Space.com introduces a new wrinkle in the growing space-junk problem. There’s so much stuff flying around us, we’re no longer sure where it came from or how long it’s been there. We do know that somebody’s old rocket is about to slam into the dark side of the moon:
First thought to be the upper stage of the SpaceX Falcon 9 rocket that launched the DSCOVR Earth-observation spacecraft in February 2015, it was then tagged as a leftover from the launch of China’s Chang’e 5-T1 lunar mission in 2014. During a press briefing on Feb. 21, however, China Foreign Ministry spokesperson Wang Wenbin said that cannot be the case, as the Chang’e 5-T1 upper stage burned up completely in Earth’s atmosphere shortly after liftoff.
But the person who led the discovery of the coming lunar impact, which is predicted to occur on the far side on March 4, isn’t buying China’s claim.
“There really is no good reason at this point to think the object is anything other than the Chang’e 5-T1 booster,” Bill Gray, who manages the Project Pluto software used to track near-Earth objects, told Inside Outer Space.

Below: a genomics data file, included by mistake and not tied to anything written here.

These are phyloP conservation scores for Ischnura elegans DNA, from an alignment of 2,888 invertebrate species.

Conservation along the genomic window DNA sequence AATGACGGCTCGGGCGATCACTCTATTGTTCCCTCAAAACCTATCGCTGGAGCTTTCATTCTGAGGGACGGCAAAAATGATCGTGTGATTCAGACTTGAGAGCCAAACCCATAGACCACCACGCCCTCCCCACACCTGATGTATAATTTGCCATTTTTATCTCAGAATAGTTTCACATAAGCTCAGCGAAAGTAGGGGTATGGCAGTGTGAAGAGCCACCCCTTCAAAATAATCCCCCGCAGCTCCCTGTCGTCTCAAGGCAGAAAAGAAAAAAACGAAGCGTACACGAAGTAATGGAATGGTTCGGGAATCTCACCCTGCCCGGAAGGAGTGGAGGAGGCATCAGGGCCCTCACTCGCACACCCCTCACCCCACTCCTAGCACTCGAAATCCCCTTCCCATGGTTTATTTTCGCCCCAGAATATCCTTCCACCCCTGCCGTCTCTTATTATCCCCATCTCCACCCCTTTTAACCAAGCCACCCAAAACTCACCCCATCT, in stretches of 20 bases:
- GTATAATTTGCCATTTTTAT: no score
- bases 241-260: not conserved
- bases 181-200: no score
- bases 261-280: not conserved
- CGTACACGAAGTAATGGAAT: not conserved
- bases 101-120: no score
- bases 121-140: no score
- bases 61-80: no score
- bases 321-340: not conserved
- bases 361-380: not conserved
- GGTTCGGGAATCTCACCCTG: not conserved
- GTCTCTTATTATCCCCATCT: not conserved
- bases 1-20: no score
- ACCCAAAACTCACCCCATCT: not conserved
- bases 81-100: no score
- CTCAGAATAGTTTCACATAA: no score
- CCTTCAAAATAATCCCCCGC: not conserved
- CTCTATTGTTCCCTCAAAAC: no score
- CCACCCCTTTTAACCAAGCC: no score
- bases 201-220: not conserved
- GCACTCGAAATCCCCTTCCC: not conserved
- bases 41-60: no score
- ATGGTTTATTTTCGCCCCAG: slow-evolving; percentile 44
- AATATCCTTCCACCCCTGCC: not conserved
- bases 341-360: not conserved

All of this confusion raises a flag in Gray’s view.
“Well, we should indeed do a better job of tracking these objects,” he said. “First step would be to release ‘last known positions and velocities’ for objects going into high Earth orbits or solar or lunar orbits. That would have avoided the initial identification issue, where I thought this was the DSCOVR upper stage.”
The bottom line for Gray is the need for better tracking of high-orbiting objects.
Meanwhile, NASA’s Lunar Reconnaissance Orbiter (LRO) will monitor the moon’s exosphere for any changes due to the March 4 impact, and it will look for the crater in the months to come.